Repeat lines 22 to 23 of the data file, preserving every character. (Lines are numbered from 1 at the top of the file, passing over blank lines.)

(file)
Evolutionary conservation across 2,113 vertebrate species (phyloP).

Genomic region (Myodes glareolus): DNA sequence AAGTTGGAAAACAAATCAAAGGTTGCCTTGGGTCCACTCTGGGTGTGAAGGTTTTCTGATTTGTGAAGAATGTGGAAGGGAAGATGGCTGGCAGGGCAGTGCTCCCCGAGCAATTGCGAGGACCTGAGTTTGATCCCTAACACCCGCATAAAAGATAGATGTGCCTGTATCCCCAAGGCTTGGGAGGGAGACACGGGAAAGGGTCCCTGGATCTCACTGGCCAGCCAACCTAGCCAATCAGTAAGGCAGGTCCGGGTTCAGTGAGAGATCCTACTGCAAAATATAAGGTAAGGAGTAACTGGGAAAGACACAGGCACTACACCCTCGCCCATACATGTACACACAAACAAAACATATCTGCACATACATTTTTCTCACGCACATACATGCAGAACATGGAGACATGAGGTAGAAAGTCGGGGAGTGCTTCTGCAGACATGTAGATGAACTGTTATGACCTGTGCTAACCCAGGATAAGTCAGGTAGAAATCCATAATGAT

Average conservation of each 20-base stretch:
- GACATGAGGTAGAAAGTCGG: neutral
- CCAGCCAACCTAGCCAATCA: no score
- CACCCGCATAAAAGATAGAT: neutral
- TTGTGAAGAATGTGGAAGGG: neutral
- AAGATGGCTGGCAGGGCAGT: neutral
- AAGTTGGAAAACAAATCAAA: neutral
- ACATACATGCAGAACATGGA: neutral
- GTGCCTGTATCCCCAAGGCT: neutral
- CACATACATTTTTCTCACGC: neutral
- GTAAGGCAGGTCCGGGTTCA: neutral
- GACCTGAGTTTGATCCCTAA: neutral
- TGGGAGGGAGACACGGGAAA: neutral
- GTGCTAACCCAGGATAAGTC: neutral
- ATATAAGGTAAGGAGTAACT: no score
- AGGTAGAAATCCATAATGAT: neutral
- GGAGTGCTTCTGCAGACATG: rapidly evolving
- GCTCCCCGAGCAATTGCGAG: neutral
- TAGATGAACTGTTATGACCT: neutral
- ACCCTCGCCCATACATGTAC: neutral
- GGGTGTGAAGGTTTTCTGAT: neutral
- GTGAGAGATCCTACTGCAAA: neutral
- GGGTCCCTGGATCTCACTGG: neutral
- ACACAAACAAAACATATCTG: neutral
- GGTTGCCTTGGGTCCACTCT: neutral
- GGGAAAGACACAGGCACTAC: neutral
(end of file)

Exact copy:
- ACCCTCGCCCATACATGTAC: neutral
- GGGTGTGAAGGTTTTCTGAT: neutral